After review, the DLSE vacated the assessment and took no further action. In this case, a DLSE officer testified his superior directed him to vacate the assessment because, historically, work performed on rolling stock is not covered by the prevailing wage law. The Department never formally determined whether the prevailing wage law covers onboard work.

While the review of the assessment was pending, Busker sued Wabtec and the project manager6 in state court for failing to pay prevailing wages. Wabtec removed the action to federal district court and sought summary judgment urging Wabtec's onboard work was not subject to prevailing wage requirements. The court granted the motion, reasoning that only workers "employed on [a] project involving fixed works or realty" are entitled to prevailing wages. It also rejected Busker's other argument that the onboard work fell within the scope of the prevailing wage law under section 1772 as work done "in the execution" of the overall project to install the PTC system. The court concluded that section 1772 still requires the applicable contract to be one for "public work," and the Wabtec subcontract, limited to rolling stock, did not qualify.

Busker appealed and we accepted a request from the United States Court of Appeals for the Ninth Circuit to decide a question of state law. ( Cal. Rules of Court, rule 8.548(a).) That court posed the question as follows: "Whether work installing electrical equipment on locomotives and rail cars (i.e., the ‘onboard work’ for Metrolink's PTC project) falls within the definition of ‘public works’ under California Labor Code § 1720(a)(1) either (a) as constituting ‘construction’ or ‘installation’ under the statute or (b) as being integral to other work performed for the PTC project on the wayside (i.e., the ‘field installation work’)."

A. Overview of California's Prevailing Wage Law

Economic conditions in the Great Depression prompted the passage of prevailing wage laws designed to ensure that workers employed on public building programs would be paid daily wages commensurate with those prevailing in the local area for work of a similar character. (See Universities Research Assn. v. Coutu (1981) 450 U.S. 754, 773–774, 101 S.Ct. 1451, 67 L.Ed.2d 662 ; Azusa Land Partners v. Department of Industrial Relations (2010) 191 Cal.App.4th 1, 14–15, 120 Cal.Rptr.3d 27.) The goal was to give local contractors and labor a fair opportunity to work on public building projects that might otherwise be awarded to contractors who hired cheaper out-of-market labor. ( Universities Research Assn. v. Coutu, at p. 774, 101 S.Ct. 1451.)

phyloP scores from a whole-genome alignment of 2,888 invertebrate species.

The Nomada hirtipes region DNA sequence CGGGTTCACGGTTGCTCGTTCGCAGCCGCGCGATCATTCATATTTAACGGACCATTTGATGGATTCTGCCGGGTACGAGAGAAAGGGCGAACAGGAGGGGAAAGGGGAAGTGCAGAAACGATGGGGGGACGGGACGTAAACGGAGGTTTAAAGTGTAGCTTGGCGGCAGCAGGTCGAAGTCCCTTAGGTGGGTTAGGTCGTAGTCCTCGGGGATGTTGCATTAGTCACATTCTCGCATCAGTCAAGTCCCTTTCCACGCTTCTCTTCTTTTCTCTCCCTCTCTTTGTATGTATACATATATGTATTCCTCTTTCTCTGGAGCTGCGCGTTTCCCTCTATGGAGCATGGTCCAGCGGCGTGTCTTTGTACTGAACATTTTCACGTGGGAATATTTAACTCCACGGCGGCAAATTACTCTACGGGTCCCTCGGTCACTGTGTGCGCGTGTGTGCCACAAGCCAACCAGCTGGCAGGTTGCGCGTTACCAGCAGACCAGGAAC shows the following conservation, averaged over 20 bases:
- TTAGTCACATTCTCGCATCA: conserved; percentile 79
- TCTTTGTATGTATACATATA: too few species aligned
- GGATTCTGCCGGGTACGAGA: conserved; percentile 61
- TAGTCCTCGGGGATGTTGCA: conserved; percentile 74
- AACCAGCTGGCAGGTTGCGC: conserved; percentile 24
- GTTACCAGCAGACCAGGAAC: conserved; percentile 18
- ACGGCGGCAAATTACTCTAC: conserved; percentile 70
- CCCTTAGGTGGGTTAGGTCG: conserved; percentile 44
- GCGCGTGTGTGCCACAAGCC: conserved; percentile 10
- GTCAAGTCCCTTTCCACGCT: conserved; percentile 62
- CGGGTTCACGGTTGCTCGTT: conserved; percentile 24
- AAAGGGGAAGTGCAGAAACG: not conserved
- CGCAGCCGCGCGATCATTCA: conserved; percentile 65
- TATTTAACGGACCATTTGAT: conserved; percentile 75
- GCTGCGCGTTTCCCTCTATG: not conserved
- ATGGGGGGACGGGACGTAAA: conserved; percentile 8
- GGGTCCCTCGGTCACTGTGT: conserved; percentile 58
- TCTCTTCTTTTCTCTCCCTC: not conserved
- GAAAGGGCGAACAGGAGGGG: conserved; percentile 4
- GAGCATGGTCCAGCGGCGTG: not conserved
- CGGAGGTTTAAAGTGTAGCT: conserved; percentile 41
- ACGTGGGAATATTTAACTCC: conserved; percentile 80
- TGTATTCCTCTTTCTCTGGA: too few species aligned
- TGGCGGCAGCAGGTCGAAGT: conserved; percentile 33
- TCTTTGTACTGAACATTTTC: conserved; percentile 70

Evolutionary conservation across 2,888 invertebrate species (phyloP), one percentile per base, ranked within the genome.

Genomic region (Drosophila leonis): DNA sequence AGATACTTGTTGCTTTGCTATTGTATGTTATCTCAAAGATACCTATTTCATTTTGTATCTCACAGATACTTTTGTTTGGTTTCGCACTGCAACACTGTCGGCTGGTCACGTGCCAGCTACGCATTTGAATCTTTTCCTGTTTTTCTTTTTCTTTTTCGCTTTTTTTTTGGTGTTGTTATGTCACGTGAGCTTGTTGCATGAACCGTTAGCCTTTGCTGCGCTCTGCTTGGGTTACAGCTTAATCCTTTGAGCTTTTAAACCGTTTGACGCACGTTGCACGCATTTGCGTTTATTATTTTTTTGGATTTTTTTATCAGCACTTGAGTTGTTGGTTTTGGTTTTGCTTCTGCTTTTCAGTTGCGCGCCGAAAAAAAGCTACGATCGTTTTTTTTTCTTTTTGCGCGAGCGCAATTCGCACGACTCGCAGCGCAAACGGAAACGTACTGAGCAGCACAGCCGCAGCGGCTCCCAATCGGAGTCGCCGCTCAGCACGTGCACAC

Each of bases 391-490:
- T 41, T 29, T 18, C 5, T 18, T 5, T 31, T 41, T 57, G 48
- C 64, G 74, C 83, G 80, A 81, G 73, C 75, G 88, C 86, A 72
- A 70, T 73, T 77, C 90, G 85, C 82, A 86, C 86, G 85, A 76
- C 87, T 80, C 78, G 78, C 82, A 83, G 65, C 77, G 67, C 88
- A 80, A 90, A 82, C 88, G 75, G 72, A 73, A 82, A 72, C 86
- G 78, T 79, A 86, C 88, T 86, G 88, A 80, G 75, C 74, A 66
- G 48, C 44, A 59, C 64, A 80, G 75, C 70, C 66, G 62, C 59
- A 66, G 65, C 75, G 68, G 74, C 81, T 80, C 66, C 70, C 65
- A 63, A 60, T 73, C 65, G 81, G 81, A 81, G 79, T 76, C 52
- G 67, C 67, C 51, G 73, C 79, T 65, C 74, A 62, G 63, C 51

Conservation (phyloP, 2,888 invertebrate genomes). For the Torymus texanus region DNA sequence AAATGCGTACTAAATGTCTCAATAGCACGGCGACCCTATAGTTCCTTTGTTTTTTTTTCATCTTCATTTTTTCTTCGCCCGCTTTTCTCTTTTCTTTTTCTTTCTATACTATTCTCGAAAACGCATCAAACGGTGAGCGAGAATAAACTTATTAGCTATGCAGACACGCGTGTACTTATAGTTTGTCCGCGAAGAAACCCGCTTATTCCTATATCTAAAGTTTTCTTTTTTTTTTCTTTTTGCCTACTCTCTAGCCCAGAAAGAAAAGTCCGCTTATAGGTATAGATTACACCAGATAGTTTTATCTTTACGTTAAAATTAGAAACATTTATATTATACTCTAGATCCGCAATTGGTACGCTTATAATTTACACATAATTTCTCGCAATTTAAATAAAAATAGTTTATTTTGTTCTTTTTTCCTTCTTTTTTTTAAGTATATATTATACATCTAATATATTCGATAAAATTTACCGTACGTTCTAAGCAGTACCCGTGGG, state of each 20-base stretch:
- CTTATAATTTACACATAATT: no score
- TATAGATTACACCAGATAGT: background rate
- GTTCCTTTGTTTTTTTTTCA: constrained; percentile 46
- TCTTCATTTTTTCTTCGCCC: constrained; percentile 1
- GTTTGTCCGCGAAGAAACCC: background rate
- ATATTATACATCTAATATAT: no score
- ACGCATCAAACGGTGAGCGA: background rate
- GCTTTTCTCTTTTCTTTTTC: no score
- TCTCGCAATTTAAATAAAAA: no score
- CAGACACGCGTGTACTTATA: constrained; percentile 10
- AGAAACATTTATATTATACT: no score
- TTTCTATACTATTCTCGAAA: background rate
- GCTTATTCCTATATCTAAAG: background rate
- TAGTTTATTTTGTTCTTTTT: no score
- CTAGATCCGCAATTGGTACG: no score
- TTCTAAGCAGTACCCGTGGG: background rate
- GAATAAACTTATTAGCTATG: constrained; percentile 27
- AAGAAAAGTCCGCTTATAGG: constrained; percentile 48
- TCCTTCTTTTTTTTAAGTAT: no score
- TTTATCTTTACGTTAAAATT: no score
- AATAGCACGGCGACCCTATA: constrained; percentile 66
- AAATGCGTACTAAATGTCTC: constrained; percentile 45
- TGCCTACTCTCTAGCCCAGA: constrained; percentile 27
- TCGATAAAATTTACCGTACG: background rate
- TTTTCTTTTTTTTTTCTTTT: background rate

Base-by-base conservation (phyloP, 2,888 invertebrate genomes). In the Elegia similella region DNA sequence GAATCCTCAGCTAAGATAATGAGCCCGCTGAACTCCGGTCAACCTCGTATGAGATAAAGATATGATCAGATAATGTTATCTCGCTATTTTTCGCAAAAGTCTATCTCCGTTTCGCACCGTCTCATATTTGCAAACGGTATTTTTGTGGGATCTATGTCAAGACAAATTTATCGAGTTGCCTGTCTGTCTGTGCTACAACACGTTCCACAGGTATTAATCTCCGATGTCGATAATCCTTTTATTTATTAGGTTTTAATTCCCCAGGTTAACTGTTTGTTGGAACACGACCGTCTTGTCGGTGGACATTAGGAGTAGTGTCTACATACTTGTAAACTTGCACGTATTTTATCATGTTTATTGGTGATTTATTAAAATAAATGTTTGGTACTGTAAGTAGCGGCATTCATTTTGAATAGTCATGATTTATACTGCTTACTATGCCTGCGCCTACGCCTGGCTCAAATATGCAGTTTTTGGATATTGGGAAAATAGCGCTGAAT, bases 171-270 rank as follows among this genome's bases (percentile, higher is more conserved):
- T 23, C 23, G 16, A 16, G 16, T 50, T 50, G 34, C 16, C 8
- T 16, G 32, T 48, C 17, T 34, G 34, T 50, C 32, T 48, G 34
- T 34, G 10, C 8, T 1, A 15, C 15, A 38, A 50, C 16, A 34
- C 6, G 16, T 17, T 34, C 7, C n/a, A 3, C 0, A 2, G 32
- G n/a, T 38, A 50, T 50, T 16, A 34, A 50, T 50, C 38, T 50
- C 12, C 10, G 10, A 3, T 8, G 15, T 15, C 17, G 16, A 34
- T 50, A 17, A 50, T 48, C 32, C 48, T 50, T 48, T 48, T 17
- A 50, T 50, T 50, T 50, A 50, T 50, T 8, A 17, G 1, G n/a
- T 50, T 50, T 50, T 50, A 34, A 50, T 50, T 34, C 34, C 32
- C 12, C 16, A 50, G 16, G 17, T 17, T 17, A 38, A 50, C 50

The prevailing wage law was enacted in 1931 as an uncodified measure. (1931 Act; Stats. 1931, ch. 397, p. 910.) A federal counterpart, the Davis-Bacon Act, was enacted the same year. ( 40 U.S.C. § 3141 et seq. ) In 1937, California's prevailing wage law was codified as part 7 of the newly established Labor Code.

(Stats. 1937, ch. 90, pp. 185, 241.)

"The overall purpose of the prevailing wage law is to protect and benefit employees on public works projects." ( Lusardi Construction Co. v. Aubry (1992) 1 Cal.4th 976, 985, 4 Cal.Rptr.2d 837, 824 P.2d 643 ( Lusardi ).) "This general objective subsumes within it a number of specific goals: to protect employees from substandard wages that might be paid if contractors could recruit labor from distant cheap-labor areas; to permit union contractors to compete with nonunion contractors; to benefit the public through the superior efficiency of well-paid employees; and to compensate nonpublic employees with higher wages for the absence of job security and employment benefits enjoyed by public employees." ( Id. at p. 987, 4 Cal.Rptr.2d 837, 824 P.2d 643.) Courts liberally construe the law to fulfill its purpose. ( City of Long Beach v. Department of Industrial Relations (2004) 34 Cal.4th 942, 949–950, 22 Cal.Rptr.3d 518, 102 P.3d 904 ( City of Long Beach ).)

Generally, those employed on public works must be paid at least the prevailing rate of per diem wages paid locally for work of a similar character.7 ( § 1771.) A contractor or subcontractor that does not pay the prevailing rate is liable for the deficiency and subject to a penalty. (§ 1775.) The obligation to pay prevailing wages has a statutory basis independent of any contractual requirement. ( Lusardi , supra , 1 Cal.4th at pp. 981–982, 4 Cal.Rptr.2d 837, 824 P.2d 643.) A contractor must pay prevailing wages when required, even if it has not contractually agreed to do so. ( Id . at p. 988, 4 Cal.Rptr.2d 837, 824 P.2d 643.)

B. Onboard Work as "Construction" or "Installation" Under Section 1720, Subdivision (a)(1)

The first question is whether the onboard work done exclusively on locomotives and rail cars (rolling stock) falls under the definition of "public work." An examination of the relevant statute establishes that it does not.

The prevailing wage law has its roots in the Depression Era. Then, as now, when a governmental entity decided to build a courthouse in the town square, a great many aspects of that project would come into play. Architects in Los Angeles might...